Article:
an urban narrative
An exhibition of photography by
John Bardell – Susan Buchanan – Christoph Mueller – Carolyn Pettigrew
An interpretation of city scapes recorded by four experienced art photographers.
This exhibition invites the viewer to stop and respond to the details of the city that are lost in the everyday rush.
I am showing these and more images
October 18 – 29, 2017
at the Art Space on The Concourse
Chatswood, NSW, Australia.
It is a group exhibition by photographers from the Nebuli Arts group.
The Rocks is an urban locality, tourist precinct and historic area of Sydney’s city centre. It is immediately adjacent to Circular Quay on Sydney Cove, the site of Australia’s first European settlement in 1788. On this side of Sydney Cove you find the Sydney Harbour Bridge while the Opera House is on the opposite side of the cove.
I have long been fascinated by reflections; reflections of the urban landscape. Every day we walk past the reflections on buildings, on cars, on the water. But do we taking notice? Do we listen? What are they telling us? I find that reflections have a strong influence on my emotional response to the object. How about you?
The reflection is one of the many faces cities present to us. At times it provides a view of a city scape never to be repeated. It provides a different, often distorted view.
I had 4 hours between events in the city; no point taking the train back home. So I took my camera along and wandered aimlessly through the city. Leaving the busy city centre I came to the botanical gardens. I could not help merging the city ladies with the aerial root system of one of the larger specimens in the gardens. I also found this rather different view of the Sydney Opera House.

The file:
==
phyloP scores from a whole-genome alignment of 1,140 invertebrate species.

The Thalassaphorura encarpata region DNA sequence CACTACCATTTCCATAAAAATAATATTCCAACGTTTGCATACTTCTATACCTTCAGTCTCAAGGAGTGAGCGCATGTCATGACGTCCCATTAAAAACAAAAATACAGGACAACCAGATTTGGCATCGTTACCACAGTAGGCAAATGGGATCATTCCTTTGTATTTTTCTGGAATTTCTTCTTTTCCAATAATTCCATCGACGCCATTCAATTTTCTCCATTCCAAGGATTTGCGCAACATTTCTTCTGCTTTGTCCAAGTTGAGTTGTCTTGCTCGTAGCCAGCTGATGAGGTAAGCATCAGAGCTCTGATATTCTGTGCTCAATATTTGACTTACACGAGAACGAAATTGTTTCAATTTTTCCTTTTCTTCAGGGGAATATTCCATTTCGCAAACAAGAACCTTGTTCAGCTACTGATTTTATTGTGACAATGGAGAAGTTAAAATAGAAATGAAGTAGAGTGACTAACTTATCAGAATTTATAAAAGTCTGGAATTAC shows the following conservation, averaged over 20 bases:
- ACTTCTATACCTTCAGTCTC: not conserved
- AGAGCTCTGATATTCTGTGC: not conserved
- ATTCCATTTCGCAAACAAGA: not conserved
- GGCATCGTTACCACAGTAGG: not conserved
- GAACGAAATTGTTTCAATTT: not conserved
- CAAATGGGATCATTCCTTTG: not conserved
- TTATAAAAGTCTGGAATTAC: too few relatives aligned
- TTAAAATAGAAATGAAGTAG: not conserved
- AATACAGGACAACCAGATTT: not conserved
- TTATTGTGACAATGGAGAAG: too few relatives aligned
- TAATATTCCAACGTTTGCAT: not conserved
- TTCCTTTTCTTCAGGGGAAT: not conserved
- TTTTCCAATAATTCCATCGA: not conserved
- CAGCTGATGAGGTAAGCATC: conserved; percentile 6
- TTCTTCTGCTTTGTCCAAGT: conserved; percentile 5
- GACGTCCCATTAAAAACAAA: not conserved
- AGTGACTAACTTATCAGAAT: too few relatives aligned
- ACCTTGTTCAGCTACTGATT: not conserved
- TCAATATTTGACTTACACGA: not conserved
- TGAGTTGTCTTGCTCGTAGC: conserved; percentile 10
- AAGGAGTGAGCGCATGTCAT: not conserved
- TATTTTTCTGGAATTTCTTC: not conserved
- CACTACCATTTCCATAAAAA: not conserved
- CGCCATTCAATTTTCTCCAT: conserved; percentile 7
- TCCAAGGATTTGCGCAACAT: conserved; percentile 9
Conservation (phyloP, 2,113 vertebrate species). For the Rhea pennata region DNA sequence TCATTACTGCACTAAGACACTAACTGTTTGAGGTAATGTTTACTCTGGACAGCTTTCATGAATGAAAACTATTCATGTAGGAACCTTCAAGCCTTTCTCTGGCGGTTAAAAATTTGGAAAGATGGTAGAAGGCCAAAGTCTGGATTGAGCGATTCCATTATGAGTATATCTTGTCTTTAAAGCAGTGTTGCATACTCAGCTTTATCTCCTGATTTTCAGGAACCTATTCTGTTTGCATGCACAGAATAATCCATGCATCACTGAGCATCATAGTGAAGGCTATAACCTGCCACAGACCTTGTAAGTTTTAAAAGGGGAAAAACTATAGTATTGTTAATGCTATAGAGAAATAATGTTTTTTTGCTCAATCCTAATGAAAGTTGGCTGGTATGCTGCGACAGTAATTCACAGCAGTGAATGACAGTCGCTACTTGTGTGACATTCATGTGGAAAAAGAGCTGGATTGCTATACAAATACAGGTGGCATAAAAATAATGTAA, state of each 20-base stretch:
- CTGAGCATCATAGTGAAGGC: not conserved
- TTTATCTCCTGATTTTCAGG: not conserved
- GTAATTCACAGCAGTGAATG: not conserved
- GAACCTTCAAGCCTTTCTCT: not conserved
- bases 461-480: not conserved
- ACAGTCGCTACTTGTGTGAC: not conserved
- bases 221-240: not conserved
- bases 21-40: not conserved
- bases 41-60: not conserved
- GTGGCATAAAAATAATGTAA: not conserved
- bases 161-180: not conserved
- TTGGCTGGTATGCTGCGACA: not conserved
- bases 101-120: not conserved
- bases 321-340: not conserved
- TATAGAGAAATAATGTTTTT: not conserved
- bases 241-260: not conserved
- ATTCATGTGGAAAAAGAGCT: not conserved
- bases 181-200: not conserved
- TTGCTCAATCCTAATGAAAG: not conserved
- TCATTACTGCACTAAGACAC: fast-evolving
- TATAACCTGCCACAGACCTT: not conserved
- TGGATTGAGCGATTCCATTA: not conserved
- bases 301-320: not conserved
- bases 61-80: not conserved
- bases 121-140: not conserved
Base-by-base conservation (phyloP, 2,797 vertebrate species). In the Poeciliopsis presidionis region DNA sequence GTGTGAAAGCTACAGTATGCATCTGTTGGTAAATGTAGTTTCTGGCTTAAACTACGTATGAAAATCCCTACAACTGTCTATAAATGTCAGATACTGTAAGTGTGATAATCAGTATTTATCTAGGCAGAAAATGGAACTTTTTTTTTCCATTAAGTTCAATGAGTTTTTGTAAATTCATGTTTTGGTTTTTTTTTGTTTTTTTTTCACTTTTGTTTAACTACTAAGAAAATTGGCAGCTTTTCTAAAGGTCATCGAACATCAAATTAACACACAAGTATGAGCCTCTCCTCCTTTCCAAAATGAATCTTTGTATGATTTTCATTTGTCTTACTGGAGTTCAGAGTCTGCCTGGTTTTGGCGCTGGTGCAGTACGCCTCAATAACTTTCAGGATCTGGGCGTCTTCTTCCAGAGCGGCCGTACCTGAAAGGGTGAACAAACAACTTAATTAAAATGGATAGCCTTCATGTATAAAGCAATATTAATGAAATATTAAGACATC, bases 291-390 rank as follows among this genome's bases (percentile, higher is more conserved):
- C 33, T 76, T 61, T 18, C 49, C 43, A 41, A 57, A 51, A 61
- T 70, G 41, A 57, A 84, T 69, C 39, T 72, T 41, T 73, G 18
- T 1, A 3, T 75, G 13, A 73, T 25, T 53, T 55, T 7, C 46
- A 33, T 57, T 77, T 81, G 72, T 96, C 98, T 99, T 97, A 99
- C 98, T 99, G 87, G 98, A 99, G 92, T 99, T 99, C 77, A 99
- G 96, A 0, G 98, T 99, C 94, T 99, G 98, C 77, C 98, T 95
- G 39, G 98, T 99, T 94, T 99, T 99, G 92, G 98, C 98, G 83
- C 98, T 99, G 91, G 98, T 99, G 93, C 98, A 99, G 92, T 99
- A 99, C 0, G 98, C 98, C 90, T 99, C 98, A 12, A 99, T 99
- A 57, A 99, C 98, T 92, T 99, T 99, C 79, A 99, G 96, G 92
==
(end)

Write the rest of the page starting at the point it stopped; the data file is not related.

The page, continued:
I walked between skyscrapers and looked at reflections.
One of Sydney’s regular visitors, the Carnival Spirit was anchored at Circular Quay between the Harbour Bridge and the Opera House.
By now it was time to visit the Museum of Contemporary Art (MCA) and the exhibition by Anish Kapoor; Sky Mirror, Untitled, C-Curve. For more information about Anish Karpoor visit Artsy’s Anish Kapoor page.
A panel discussion completed the day. Sorry, I recorded only the feet of the musician. On the way to the train station I took some parting shots of the city.
Weimar’s records go back to the year 899. 1552 Weimar became the capital of the Duchy of ‘Sachsen-Weimar’. During the late 18th and early 19th century Weimar was an important cultural centre. It was the home for Goethe, Schiller, Herder, Hummel, Liszt and Bach. Richard Strauss work for 5 years as second conductor in the ‘Staatskapelle’ Weimar .
The town hall is located on one of the many squares of Weimar. It was rebuilt in 1981 after it was burned down twice.
The ‘Stadthaus’ was rebuilt 1968-71 restoring the historic front in the style of the early renaissance. In the back you can see the steeple which is part of the City Palace developed over more than 500 years construction work.
This steeple which is part of the city palace can be seen from almost everywhere.
I just had to take pictures of the variety of facades.
Not every building has been restored
In the courtyard of the university you find this rather oversized chair next to the library.
It was Weimar’s first monument for a poet and was unveiled on Herder’s 16th birthday at the former pottery market in front of the City Church St. Peter and Paul (where Herder had worked). Johann Gottfried Herder, philosopher and theologian (1744-1803), was appointed to the position of General Superintendent of the churches in the Duchy of Saxony-Weimar upon Goethe’s recommendation in 1776
Goethe’s Garden House – Bought for Goethe by the Duke, the poet lived here until moving to the house on Frauenplan …
… under the watchful eyes of this crumbling wall.